All About Gravel Gardens

Design for a low-Maintenance Landscape

Gravel Garden

Clive Owens / Getty Images

The gravel garden is a relatively new concept initially introduced in England in the 19th century with biodiversity and sustainability as guiding principles for the design. If you think of garden design as a form of art, this garden offers a truly blank canvas. A gravel garden evokes a sense of structured beauty with rock as a clean and defined background for the shape, texture, and color of plants along with other garden elements.

Using gravel can also turn problem spots caused by shallow ditches, bare spots, and high traffic areas into workable parts of the landscape. Once established, these are easy care gardens that require minimum labor while still providing a palette for a variety of flowers, shrubs and grasses. The beauty of today's gravel garden is that it can be grown anywhere as long as a few basic foundation principles are put into place.

What Makes Up a Gravel Garden?

Gravel gardens are created with natural and manufactured materials and built from the bottom up in layers. A large gravel garden is usually located in a wide, flat, sunny area. However, different sizes and grades of rock can improve the appearance and use of areas difficult to mow or maintain.

A Soil Foundation

Most plants require some type of growing medium to establish root systems. Gravel gardens start with soil as a foundation layer, prepared to receive all the materials that will be placed on top. Building a gravel garden is much the same as building a raised bed garden.

In the end, the types of plants that will thrive are dependent on the underlying soil which is enriched with compost and other materials to create a fertile base.

Gravel and Hardscape

Gravel makes up the second layer and serves as background for plants and other features. It replaces lawn grass and the top 4 to 8 inches of soil, becoming the garden "bed." Most gardens use rocks about 1/2 to 3/4 inches in diameter. Round, white pebbles are popular, but decorative gravel is widely available in other colors and shapes.

Hardscape materials like stone, wood or metal edging are design elements added to keep the gravel in place. A building foundation, retaining wall, or fencing can work as a border for the gravel garden area. Large boulders, benches, trellising, birdbaths, and even water features add dimension and planting options. Choosing hardscape materials is where the creative process begins, limited only by the gardener's imagination.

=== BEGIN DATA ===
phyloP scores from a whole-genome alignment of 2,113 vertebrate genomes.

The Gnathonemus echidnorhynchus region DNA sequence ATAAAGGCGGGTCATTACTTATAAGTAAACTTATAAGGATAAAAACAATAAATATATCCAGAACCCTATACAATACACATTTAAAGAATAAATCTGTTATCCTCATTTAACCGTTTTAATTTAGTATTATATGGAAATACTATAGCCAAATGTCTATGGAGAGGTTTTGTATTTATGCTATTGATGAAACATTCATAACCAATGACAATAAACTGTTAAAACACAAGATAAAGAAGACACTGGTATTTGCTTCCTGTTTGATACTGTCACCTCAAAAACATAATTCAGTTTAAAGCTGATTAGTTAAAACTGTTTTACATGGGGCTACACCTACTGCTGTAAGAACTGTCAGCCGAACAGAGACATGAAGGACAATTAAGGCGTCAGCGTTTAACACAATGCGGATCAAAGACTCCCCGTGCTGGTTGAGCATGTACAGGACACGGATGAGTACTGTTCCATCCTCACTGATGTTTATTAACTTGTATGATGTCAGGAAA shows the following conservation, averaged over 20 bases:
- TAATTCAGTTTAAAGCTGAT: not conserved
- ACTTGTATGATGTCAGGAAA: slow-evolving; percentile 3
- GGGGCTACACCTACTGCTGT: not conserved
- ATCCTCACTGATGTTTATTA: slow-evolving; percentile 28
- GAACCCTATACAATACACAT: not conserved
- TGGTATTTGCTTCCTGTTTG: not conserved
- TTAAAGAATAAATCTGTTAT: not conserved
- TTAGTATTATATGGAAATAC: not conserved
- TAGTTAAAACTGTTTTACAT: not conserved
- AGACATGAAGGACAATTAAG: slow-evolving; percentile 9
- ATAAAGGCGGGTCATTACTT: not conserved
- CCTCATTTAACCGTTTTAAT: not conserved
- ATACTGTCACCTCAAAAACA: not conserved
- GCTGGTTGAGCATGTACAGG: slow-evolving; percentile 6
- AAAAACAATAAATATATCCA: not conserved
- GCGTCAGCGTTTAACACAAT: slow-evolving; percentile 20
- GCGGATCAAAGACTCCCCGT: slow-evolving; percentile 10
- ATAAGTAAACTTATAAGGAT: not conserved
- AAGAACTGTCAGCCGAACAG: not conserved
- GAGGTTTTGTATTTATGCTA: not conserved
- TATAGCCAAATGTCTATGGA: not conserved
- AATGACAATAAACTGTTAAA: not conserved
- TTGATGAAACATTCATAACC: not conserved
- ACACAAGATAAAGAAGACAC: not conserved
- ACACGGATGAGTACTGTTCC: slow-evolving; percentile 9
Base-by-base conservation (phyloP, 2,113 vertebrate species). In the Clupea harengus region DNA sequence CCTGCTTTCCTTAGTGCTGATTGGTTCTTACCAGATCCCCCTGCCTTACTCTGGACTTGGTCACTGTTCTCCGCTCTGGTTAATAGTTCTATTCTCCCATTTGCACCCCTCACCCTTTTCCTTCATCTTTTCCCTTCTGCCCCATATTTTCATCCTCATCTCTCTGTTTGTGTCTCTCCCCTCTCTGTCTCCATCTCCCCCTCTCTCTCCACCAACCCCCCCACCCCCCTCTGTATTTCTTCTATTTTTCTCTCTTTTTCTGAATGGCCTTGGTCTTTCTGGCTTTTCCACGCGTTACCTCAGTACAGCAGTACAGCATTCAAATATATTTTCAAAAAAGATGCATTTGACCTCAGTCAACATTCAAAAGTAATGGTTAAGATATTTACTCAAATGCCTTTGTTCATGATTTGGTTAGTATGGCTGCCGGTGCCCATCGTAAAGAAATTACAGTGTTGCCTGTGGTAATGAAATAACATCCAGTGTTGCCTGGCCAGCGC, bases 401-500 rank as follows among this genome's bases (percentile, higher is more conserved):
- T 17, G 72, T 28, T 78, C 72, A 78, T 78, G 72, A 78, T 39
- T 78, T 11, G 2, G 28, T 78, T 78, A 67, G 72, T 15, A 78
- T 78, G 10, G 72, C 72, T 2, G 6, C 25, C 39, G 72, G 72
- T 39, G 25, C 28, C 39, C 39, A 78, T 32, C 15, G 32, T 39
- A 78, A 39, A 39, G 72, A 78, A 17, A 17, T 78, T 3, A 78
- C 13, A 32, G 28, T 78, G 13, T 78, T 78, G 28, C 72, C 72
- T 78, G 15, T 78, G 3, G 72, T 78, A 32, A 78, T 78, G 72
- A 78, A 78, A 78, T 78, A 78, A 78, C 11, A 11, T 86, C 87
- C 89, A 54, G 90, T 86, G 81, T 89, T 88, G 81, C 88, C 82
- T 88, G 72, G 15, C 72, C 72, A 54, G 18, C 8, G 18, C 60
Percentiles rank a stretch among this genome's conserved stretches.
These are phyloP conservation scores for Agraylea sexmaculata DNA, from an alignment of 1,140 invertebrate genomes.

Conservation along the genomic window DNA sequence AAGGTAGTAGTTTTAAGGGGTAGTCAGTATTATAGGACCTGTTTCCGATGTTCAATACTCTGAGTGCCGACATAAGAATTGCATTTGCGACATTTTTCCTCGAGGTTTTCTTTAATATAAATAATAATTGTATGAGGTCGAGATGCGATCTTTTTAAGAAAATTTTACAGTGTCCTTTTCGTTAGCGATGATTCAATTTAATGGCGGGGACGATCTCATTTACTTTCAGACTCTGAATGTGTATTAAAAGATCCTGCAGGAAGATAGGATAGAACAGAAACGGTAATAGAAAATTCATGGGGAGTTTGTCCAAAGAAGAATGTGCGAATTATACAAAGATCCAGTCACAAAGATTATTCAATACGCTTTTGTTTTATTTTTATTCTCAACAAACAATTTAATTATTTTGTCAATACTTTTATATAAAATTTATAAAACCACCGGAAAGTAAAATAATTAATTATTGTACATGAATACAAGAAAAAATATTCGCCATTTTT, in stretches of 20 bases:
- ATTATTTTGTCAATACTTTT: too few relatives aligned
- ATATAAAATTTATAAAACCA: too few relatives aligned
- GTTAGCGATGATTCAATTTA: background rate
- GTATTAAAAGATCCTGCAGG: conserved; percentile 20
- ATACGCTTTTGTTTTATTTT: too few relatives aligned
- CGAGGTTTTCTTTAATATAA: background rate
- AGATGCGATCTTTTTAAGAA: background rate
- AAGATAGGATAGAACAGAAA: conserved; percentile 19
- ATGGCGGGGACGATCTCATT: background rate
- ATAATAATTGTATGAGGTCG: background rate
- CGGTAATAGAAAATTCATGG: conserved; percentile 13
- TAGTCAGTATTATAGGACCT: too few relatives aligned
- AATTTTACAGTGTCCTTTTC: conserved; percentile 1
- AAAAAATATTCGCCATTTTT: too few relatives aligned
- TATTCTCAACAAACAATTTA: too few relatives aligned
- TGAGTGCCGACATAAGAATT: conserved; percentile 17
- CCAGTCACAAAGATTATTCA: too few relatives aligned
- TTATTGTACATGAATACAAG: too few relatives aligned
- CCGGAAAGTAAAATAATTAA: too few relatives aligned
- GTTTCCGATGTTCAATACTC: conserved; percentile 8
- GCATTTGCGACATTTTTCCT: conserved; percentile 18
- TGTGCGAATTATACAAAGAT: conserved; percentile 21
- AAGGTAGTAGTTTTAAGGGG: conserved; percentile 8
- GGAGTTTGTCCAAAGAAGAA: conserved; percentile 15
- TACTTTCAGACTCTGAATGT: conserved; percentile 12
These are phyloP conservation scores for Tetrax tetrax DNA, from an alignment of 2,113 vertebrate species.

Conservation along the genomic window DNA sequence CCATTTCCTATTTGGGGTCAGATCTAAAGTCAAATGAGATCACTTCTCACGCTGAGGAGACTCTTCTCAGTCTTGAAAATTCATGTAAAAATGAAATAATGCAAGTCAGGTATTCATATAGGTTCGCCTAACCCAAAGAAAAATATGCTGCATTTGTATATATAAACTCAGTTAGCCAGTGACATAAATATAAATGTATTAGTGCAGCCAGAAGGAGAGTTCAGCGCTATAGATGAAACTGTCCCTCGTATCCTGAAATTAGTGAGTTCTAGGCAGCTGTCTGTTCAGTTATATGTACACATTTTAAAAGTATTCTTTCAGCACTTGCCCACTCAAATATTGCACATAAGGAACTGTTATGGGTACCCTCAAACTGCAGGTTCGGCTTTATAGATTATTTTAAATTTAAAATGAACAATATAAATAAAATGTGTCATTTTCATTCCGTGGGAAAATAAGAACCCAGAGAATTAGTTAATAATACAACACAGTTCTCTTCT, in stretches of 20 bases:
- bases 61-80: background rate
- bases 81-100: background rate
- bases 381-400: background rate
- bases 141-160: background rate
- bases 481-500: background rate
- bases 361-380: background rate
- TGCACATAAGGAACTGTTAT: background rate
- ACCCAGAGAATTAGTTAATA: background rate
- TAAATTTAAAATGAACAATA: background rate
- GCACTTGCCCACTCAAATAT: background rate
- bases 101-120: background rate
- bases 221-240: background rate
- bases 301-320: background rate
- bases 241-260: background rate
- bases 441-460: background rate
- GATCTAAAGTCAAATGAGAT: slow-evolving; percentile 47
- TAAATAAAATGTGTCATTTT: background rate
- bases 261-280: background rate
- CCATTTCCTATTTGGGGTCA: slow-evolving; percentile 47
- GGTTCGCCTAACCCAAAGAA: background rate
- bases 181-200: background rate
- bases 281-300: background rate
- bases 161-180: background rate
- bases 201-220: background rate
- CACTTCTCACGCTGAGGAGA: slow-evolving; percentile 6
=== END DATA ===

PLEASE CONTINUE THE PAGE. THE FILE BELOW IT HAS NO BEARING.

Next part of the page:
Many species of plants will grow in gravel, and lots of unwanted plants (i.e., weeds) won't. With an established gravel garden, the need to weed is greatly reduced because most weed seeds have been removed along with the 4 to 8 inches of soil taken out and replaced by gravel.

How Do Plants Grow in Gravel Gardens?

The final layer in this garden art project is plants. The root systems of selected bulbs, flowers, grasses and shrubs reach down through the gravel layer to access the soil at the bottom. Plants native to the area, which are drought resistant and adapted to the environment, make up a significant part of the flora.

Other basic principles of gardening are applied with plants placed according to their specific need for light, shade, and water. An added benefit of a gravel garden is excellent drainage which almost all plants require.

Good Plants for a Gravel Garden

Listed below are plant genuses that are native to or will thrive across a number of USDA growing zones.


  • Allium
  • Colchicum
  • Crinum x powellii
  • Nerine bowdenii


  • Ceanothus: New Jersey tea
  • Cistus: Rock Rose
  • Cytisus: Broom
  • Hypericum: St. John's Wort
  • Juniperus: Juniper
  • Lavendula: Lavender
  • Rosmarinum: Rosemary
  • Thymus: Thyme
  • Yucca: Yucca


  • Achillea: Yarrow
  • Bergenia: Saxifrage
  • Crepis incana: Pink dandelion
  • Echinops: Coneflower
  • Eryngium: Sea holly
  • Euphorbia: Red hot poker
  • Nepeta: Catnip
  • Oenothera: Evening primrose
  • Osteospermum: African daisy
  • Papaver: Poppy
  • Phlomis: Jerusalem sage
  • Sedum: Sedum
  • Verbascum: Mullein


  • Miscanthus
  • Pennisetum: Fountain grass
  • Stipa

Bedding Plants

  • Cosmos
  • Ganzania
  • Portulaca: Moss rose


  • Campsis: Trumpet vine
  • Trachelospermum: Star jasmine


Planting in a gravel garden is most often done with gloved hands since this is a garden surface where digging tools are better left in the shed.

Why Choose a Gravel Garden

Almost all of the work surrounding a gravel garden takes place in the first two years. To become well established, these gardens initially require watering, every day and then once a week for a year or two after the plants have rooted into the soil.

Low maintenance

Once a gravel garden is established, the need to mow grass, pull weeds, edge, fertilize and water is either eliminated or greatly reduced. Most plant varieties are able to thrive on annual rainfall and gravel helps prevent weed seeds from sprouting. Fertilizer is usually ineffective and not recommended. An annual fall or spring cleanup of deadwood and spent plant material along with occasional light pruning are often all that's needed.


All of these easy care elements add up to a sustainable garden that will return year after year without the constant work required to keep up with a lawn and soil based planting beds. Gravel gardens are often used in commercial landscaping and urban areas like traffic islands and parking lots.


Many of the plants used in gravel gardens are native species that attract pollinators including native bees, butterflies and birds. These pollinators spread seed and pollen which encourages the proliferation of native flora and enhances the variety of life in the garden's greater ecosystem.

Article Sources
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  1. Gravel Gardening. Chicago Botanic Garden.

  2. Gravel Gardens. Royal Horticultural Society.